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expert reaction to preprint on an RCT of inhaled budesonide in the treatment of early COVID-19

A preprint, an unpublished non-peer reviewed study, looks at a  randomised control trial (RCT) of inhaled budesonide in the treatment of early COVID-19 illness.


Prof Tim Higenbottam, President, Faculty of Pharmaceutical Medicine, said:

“A much-anticipated study – wonderful to see a study in the community and in a simple well recognised therapy already in use in millions of asthmatic patients that starts treatment on average within 3 days of first symptom onset.

“This is a quality designed study, with an independent Data Safety Management Committee and an a priori early stopping criteria – initial power calculation based on limited expected outcome that proved to be an over-estimate of the needed number of randomised patients.

“There is very high qPCR confirmed diagnosis. However, the study is open without double-blind which could include bias in patient selection by using an age range that is younger and with limited co morbidities associated with increased risk of hospitalisation and death. However, it establishes a good principle, recovery being fast and limited adverse effects. Also the treatment could be economic and used worldwide – roll on a bigger study and broader age range and in populations with risk factors of severe COVID-19 pneumonia.

“The analysis is very clear and follows the methods that have emerged as standard in intervention studies in COVID-19.

“Next step, a randomised and double-blind clinical study should be undertaken to confirm the findings and particularly including older age adults with more significant comorbidities, with the aim of starting treatment within 4 days of first symptom onset.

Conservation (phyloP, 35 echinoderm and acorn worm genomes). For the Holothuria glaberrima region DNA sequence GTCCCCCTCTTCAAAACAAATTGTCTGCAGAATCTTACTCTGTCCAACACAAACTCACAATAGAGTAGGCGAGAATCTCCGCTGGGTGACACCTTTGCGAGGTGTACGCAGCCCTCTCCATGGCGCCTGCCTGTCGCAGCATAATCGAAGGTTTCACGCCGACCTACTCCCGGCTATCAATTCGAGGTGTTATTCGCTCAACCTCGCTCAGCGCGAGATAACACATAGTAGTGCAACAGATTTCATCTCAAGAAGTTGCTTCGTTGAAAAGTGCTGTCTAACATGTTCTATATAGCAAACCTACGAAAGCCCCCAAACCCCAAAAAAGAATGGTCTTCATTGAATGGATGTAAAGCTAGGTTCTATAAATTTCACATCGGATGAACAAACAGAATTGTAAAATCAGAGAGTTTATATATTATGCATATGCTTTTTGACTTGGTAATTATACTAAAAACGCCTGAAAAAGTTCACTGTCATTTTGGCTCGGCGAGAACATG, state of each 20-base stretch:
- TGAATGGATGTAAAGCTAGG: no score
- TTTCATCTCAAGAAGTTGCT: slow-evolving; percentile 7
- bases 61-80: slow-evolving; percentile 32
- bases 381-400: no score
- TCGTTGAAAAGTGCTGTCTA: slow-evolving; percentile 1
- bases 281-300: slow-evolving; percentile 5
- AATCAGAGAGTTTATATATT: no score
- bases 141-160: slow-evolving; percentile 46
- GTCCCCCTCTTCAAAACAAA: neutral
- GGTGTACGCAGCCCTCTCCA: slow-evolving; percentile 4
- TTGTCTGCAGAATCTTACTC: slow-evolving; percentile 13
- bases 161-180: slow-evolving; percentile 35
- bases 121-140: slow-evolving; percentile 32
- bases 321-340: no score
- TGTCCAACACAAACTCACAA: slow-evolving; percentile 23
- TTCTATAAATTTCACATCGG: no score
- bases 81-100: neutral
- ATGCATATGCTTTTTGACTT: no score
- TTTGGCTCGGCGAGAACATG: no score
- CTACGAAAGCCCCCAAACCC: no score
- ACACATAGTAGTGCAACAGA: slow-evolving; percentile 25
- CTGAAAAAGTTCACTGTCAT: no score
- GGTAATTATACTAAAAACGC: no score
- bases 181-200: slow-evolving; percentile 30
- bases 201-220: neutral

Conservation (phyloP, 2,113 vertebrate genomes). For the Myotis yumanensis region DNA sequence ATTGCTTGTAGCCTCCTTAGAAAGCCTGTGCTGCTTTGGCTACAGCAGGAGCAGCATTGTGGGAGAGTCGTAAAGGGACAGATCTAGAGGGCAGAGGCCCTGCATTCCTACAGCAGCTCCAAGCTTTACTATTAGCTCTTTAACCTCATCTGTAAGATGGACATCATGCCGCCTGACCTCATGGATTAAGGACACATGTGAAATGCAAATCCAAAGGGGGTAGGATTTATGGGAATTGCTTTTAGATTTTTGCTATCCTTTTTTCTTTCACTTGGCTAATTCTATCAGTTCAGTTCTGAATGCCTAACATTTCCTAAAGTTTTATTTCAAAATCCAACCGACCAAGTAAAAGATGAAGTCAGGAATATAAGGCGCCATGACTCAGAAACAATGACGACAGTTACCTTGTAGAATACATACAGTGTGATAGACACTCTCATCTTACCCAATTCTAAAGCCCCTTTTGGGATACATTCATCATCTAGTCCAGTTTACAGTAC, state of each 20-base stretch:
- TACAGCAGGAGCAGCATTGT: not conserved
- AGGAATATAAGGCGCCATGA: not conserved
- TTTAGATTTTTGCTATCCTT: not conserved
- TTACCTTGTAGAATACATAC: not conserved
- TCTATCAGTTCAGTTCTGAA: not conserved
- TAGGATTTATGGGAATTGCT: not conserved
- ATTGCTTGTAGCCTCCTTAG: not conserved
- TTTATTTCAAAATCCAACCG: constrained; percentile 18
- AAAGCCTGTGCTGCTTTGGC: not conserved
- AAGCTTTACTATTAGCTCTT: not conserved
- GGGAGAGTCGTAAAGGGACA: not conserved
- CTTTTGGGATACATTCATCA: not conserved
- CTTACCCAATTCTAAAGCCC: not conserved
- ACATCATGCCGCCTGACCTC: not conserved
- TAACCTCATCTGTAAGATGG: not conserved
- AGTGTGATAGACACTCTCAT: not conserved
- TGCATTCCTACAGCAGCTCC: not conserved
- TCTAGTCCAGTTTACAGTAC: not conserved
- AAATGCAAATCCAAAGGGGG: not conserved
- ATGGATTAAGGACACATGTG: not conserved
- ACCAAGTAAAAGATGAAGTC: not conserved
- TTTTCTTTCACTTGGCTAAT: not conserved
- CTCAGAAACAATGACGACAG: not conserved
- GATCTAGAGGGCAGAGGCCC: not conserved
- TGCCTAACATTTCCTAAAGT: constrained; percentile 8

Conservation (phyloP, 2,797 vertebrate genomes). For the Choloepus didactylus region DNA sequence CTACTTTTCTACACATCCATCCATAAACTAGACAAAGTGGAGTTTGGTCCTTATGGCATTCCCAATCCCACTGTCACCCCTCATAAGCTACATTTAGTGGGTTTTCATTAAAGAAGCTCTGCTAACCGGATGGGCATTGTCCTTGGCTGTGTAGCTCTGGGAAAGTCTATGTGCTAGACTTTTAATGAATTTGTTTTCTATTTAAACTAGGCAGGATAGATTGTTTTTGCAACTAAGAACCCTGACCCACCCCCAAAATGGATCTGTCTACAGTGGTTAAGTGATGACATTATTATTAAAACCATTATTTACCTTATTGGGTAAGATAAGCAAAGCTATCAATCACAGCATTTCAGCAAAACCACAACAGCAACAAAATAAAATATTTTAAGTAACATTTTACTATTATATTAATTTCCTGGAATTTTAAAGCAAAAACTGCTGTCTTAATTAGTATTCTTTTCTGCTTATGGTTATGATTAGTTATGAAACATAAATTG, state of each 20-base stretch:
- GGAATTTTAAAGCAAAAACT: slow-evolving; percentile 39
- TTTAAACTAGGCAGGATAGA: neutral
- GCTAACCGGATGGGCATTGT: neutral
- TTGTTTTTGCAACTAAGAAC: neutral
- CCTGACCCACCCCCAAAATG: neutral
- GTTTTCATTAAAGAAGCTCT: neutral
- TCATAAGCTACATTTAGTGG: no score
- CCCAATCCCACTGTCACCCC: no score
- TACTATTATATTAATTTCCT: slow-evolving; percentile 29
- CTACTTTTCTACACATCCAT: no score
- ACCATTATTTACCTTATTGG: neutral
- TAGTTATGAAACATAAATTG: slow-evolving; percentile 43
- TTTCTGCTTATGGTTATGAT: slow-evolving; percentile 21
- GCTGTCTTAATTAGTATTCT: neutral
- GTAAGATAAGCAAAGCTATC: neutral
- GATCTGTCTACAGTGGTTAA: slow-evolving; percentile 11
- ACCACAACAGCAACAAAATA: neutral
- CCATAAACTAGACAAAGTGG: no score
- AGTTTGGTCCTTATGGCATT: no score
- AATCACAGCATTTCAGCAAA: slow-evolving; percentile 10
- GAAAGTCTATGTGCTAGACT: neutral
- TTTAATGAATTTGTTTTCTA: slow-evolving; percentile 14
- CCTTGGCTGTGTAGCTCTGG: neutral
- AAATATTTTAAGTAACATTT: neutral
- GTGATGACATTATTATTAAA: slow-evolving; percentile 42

Is the trial large enough to be confident in the results?

“Yes, as a proof of concept – to be followed by a large-scale study double blind and in many geographies as this is a product that could have a major global impact.

Are there any limitations or caveats you’d like journalist to be aware of in this trial?

“The measurements and the primary outcome measurements look most effective to demonstrate early recovery – simply showing not requirement for secondary medical care (with defined activities). Concerns are the lack of double blinding the therapy which could involve bias, the inclusion of young adults at low risk of complicated disease and the limited number of individuals with comorbid conditions increasing risk of disease.

Which patients is this trial targeting – at which stage in illness would it be given?

“This study focused on early onset of COVID-19 symptoms of patients in the community.

“Next step, the large-scale studies needs to include both patients diagnosed on symptoms and those confirmed on qPCR testing, and increased proportion of older individuals with comorbidities increasing risk of hospitalisation and death from COVID.

What is the likely mechanism by which this drug may work in treating COVID-19?

“There are two plausible mechanisms. The first being the recognised effect of inhaled steroids (often with increased doses) can prevent the development of severe exacerbations on Asthma by limiting the viral induced inflammatory responses. The second is the human data and in vitro data the ACE-2 receptors are inhibited by topical steroids.

What are the next stages in deciding whether this should become part of treating COVID?

“Next step is to consider large scaled randomised double-blind studies in many geographies again using the community-based studies – one could see such studies in South Africa, India and South America.

Any other comments?

“This is a much needed innovation to undertake a well-designed study in the community. We hope that it will be the first of many. We would also draw attention to the use of anti-viral therapies to be used in community based trials and to make use of the inhaled route of administration of such medicines that the FPM published in a blog last week –



Inhaled Budesonide in the Treatment of Early COVID-19 Illness: A Randomised Controlled Trial’ by Sanjay Ramakrishnan et al. is a Preprint with The Lancet and was posted on Monday 8 February.



All our previous output on this subject can be seen at this weblink:



Declared interests

None received.



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